• Peabody Museum of Archaeology and Ethnology, Harvard University, Cambridge, MA
  • Union Station, Kansas City, MO
  • Museum of Indian Arts and Culture/Laboratory of Anthropology, Santa Fe, NM
  • Haffenreffer Museum of Anthropology at Brown University, Providence, RI
The contents of this page are sourced from Wikipedia article on 01 Mar 2020. The contents are available under the CC BY-SA 4.0 license.
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Reference sources
References
http://nmai.si.edu/exhibitions/infinityofnations/southwest/264462.html
http://archive.sltrib.com/article.php?id=50918714&itype=CMSID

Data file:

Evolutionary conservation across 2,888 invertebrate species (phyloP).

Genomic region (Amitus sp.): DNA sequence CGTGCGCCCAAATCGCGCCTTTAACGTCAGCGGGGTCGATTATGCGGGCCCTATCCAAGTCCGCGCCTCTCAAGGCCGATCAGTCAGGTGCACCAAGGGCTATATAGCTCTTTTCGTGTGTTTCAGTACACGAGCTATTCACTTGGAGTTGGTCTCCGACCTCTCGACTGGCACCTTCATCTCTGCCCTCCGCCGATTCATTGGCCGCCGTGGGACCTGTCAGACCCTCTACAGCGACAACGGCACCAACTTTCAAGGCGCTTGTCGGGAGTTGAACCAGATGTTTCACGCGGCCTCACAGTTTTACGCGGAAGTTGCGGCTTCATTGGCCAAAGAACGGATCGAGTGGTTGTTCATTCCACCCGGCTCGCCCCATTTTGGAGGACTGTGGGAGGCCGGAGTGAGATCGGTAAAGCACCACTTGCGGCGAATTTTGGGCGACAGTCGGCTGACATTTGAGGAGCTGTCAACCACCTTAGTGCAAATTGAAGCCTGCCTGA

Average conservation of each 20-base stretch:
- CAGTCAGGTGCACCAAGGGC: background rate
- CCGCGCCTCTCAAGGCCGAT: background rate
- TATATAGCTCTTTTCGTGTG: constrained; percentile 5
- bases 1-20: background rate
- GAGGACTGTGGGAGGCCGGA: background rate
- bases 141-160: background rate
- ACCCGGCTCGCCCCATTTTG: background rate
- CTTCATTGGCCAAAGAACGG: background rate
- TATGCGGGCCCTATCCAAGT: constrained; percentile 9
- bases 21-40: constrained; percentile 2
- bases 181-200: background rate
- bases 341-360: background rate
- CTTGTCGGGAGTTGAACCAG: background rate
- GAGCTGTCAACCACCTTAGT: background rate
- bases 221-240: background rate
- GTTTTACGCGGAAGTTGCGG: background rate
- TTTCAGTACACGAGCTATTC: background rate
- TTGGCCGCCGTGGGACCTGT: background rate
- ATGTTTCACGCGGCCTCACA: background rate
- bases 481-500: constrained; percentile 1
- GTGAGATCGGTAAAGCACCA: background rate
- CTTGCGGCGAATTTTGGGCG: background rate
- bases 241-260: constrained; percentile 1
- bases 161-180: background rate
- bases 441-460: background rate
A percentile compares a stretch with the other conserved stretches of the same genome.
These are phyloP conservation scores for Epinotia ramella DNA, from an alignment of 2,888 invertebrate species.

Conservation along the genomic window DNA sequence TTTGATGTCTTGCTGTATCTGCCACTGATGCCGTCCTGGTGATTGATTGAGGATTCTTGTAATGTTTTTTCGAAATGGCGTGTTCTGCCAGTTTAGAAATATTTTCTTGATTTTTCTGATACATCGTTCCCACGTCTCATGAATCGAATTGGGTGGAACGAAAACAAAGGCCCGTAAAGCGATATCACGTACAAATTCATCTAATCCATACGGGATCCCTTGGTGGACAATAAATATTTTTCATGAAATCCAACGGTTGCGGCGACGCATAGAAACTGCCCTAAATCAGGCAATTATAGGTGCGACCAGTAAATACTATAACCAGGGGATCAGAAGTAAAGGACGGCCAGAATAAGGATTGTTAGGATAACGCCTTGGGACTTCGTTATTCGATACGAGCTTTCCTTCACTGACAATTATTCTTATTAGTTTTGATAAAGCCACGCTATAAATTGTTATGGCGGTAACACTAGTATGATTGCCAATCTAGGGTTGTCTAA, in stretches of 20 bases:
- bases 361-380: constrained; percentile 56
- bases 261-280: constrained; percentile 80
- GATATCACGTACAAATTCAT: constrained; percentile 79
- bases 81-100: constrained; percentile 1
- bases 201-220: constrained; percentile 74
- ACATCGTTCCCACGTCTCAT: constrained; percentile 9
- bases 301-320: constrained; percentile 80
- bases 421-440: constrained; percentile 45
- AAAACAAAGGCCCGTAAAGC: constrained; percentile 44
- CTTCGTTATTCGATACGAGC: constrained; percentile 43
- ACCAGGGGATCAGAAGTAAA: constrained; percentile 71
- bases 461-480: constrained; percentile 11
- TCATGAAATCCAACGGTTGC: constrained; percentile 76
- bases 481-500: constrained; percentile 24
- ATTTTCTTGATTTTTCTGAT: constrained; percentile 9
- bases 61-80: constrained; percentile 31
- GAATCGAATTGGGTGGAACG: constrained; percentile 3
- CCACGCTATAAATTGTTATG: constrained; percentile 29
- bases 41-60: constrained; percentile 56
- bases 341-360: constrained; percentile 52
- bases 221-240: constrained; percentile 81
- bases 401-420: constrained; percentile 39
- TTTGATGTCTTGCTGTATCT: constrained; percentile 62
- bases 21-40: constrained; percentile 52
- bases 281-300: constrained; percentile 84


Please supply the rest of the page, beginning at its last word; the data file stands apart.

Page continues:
https://books.google.com/books?id=xTXISmGb6YYC&pg=PA20
https://books.google.com/books?id=xTXISmGb6YYC&pg=PAxi
http://www.southwestart.com/articles-interviews/feature-articles/the_nampeyo_legacy
http://www.statemuseum.arizona.edu/exhibits/nampeyo/timeline.shtml
https://web.archive.org/web/20080208035318/http://www.statemuseum.arizona.edu/exhibits/nampeyo/timeline.shtml
http://www.penn.museum/sites/expedition/producing-generations-in-clay/
https://books.google.com/books?id=xTXISmGb6YYC&pg=PA118
https://books.google.com/books?id=xTXISmGb6YYC&pg=PA143
http://nmai.si.edu/exhibitions/infinityofnations/southwest/264462.html#quote-noimg